TELNET (TELecommunication NETwork) is a network protocol used on the Internet or local area network (LAN) connections. It was developed in late 60s with RFC 15. Telnet is pretty old for login into remote system and it has serious security problem. Most admins will recommend using Open SSH (secure shell) for all remote activities. But you may find users who are still demanding telnet over ssh as they are comfortable with Telnet. Some users got scripts written in 90s and they don’t want to change it. So what do you do when users demands telnet?
OpenSSH / OpenBSD Secure Shell – is default secure shell for encrypted communication sessions over a computer network using the ssh protocol. Usually, you login using ssh and makes changes to its configuration file /etc/ssh/sshd_conf over a remote session. If there is an error in configuration, server may not start (i.e. no remote login allowed). This will result into a disaster; if you didn’t have access to remote console. But how do you find out a syntax error for sshd_config file?
OpenSSH Test Mode
OpenSSH has test mode option. Use the -t option to check the validity of the configuration file and sanity of the keys. This is useful for updating sshd reliably as configuration options may change.After making changes to config file, type the following command run syntax check on configuration file, enter:
$ sudo /usr/sbin/sshd -t
# sshd -t
/etc/ssh/sshd_config: line 26: Bad configuration option: PermitRootLogins
/etc/ssh/sshd_config: terminating, 1 bad configuration options
If there is error, it will show on screen. Otherwise it will not display any message:
$ sudo /usr/sbin/sshd -t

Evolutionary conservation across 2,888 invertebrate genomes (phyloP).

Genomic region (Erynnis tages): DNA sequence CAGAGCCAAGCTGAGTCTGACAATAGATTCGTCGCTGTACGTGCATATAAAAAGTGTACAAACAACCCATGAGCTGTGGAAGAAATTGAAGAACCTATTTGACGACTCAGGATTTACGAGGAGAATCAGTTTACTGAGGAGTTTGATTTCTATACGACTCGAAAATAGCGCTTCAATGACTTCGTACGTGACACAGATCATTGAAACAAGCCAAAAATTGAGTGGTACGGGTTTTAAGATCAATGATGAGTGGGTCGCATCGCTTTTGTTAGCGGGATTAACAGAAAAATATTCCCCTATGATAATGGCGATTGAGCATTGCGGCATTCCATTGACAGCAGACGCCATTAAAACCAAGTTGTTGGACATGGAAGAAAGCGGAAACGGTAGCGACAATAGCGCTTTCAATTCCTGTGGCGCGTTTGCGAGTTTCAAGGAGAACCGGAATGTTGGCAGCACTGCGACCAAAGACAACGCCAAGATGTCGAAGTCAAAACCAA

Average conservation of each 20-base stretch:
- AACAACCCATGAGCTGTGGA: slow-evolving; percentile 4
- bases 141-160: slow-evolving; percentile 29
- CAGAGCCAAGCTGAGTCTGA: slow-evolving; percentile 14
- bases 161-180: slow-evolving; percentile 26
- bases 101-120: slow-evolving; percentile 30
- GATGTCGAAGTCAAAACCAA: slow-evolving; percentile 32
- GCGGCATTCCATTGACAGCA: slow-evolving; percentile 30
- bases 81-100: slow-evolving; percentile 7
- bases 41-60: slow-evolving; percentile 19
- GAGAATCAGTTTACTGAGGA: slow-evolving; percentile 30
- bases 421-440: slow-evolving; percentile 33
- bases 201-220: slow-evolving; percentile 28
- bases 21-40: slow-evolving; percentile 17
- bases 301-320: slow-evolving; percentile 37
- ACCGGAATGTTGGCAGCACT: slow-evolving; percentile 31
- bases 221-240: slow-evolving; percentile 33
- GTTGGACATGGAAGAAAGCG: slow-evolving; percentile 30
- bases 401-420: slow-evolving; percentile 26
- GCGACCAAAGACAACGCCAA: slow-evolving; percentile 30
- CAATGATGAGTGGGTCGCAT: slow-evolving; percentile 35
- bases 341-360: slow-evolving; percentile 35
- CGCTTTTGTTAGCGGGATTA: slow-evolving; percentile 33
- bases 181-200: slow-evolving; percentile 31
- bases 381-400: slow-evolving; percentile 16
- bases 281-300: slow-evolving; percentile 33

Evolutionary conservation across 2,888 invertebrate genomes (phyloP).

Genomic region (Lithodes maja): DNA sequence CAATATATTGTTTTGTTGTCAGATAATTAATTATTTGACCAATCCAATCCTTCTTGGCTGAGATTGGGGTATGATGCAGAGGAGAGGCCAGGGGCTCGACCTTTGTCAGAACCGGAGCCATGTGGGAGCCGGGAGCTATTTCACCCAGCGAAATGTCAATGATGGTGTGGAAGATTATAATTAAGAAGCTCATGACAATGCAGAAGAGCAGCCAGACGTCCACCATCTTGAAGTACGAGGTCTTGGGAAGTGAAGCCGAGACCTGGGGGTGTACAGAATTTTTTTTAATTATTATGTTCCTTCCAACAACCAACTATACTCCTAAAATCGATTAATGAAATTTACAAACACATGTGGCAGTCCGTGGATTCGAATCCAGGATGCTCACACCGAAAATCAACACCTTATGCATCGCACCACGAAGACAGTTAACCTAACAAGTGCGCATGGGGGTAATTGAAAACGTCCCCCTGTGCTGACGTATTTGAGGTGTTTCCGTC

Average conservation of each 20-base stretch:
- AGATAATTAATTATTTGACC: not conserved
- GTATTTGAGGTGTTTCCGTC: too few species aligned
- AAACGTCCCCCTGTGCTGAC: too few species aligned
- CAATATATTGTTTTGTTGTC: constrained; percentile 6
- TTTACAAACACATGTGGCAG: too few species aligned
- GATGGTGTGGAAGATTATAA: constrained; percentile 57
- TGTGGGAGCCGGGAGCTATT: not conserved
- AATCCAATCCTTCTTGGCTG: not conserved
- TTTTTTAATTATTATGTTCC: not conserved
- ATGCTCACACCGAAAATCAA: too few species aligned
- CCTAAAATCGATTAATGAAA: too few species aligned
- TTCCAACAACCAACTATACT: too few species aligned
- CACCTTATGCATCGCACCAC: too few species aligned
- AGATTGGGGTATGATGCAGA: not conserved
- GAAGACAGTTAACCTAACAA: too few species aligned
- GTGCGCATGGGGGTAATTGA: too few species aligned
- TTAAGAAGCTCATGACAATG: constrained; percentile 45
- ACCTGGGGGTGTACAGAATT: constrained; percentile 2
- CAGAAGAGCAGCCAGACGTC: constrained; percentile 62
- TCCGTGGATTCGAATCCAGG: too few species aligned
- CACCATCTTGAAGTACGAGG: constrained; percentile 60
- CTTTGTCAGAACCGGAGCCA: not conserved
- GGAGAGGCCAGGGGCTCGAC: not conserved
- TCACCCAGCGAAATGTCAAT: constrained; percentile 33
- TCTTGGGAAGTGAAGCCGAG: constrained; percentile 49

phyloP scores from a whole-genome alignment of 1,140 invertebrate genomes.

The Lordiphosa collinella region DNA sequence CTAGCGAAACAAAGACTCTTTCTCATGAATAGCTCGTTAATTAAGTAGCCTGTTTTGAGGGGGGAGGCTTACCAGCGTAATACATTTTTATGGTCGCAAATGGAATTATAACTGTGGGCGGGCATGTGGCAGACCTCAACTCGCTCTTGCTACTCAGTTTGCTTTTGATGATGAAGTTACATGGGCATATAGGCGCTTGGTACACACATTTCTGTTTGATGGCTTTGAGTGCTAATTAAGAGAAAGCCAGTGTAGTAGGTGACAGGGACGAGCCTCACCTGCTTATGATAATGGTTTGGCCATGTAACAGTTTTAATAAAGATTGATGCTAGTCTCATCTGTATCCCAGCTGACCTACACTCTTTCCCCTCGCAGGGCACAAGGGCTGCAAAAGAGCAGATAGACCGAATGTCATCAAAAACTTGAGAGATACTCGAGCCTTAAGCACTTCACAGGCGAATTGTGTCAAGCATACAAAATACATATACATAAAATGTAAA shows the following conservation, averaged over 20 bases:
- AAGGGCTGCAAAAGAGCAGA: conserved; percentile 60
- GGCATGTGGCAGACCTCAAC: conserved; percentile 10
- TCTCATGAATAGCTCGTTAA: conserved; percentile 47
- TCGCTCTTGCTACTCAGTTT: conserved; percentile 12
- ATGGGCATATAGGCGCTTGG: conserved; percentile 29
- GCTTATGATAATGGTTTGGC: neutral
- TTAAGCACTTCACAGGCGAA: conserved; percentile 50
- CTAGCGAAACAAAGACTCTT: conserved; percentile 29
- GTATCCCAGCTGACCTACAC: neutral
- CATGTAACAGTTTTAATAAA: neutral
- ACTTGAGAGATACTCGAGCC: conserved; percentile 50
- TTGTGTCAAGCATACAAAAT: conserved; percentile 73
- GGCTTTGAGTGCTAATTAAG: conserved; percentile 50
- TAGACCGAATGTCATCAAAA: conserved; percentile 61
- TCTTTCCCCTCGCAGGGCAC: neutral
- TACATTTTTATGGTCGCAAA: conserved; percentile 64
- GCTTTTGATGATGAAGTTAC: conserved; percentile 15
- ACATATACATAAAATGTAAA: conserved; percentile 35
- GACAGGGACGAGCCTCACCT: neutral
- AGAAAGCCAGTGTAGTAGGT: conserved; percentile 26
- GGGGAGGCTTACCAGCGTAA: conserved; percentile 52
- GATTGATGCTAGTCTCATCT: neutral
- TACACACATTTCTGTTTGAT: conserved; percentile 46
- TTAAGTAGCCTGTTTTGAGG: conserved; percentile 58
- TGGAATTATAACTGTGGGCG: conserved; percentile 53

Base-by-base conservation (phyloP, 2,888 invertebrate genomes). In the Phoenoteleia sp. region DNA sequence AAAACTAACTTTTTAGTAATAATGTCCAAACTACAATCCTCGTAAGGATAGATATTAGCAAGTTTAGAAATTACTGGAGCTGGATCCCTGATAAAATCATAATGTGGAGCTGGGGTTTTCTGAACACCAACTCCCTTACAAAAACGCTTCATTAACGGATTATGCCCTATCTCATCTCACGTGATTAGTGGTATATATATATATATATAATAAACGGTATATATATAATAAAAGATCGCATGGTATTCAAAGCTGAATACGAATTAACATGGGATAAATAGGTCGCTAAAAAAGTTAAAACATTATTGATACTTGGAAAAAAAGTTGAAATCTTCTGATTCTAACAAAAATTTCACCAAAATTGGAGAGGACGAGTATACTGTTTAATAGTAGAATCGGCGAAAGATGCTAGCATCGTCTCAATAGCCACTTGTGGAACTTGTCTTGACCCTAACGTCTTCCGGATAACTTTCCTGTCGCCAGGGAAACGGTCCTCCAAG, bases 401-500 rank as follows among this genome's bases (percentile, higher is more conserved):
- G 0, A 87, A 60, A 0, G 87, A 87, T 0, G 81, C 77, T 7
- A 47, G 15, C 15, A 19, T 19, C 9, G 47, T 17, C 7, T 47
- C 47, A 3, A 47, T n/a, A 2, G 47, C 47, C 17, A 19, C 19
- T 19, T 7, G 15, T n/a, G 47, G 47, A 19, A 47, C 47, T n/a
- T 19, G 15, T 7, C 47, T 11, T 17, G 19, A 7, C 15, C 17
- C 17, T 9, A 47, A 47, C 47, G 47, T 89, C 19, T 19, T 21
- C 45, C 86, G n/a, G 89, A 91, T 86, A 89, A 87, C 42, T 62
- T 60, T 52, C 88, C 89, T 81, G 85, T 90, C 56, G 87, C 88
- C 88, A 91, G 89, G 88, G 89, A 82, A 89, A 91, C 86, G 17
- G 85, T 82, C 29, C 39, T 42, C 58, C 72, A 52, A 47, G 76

$ echo $?
If there is error on line # 26, edit config file using vi text editor, enter:
$ sudo vi +26 /etc/ssh/sshd_config
Please note that test mode can be done while running the OpenSSH daemon (sshd). If there is no error, simply type a restart sshd command:
# service sshd restart
# /etc/init.d/ssh restart
This article examined a simple, but powerful, method to run commands on a remote machine using combination of ssh and a shell script:
Use Secure Shell (SSH) to run commands on remote UNIX systems and, with some simple scripts, put together a system that enables you to manage many systems simultaneously from one machine without having to log in directly to the machines themselves. Also examine the basics of a distributed management system and some scripts and solutions using the technique.
I have already covered how to execute commands on multiple Linux or UNIX servers via a shell script. The disadvantage of shell script is commands do not run in parallel on all servers. However, several tools exist to automate this procedure in parallel. With the help of tool called tentakel (highly recommended) , you run distributed command execution. Also, you can execute commands on multiple Linux or UNIX servers using special tools such as multixterm from expect project.
=> Distributed administration using SSH
irtual private networks (VPN) let remote users connect back to corporate networks over encrypted links. Many VPNs are built with proprietary technology and can be tricky and expensive to set up. For a small business or an individual who needs a simple way to securely access remote networks, setting up a true VPN might be prohibitively expensive in terms of both money and time. Let’s look at two simple approaches that bring you transparency without the cost. All you need is Secure Shell (SSH) access to a server on the network you’re trying to access.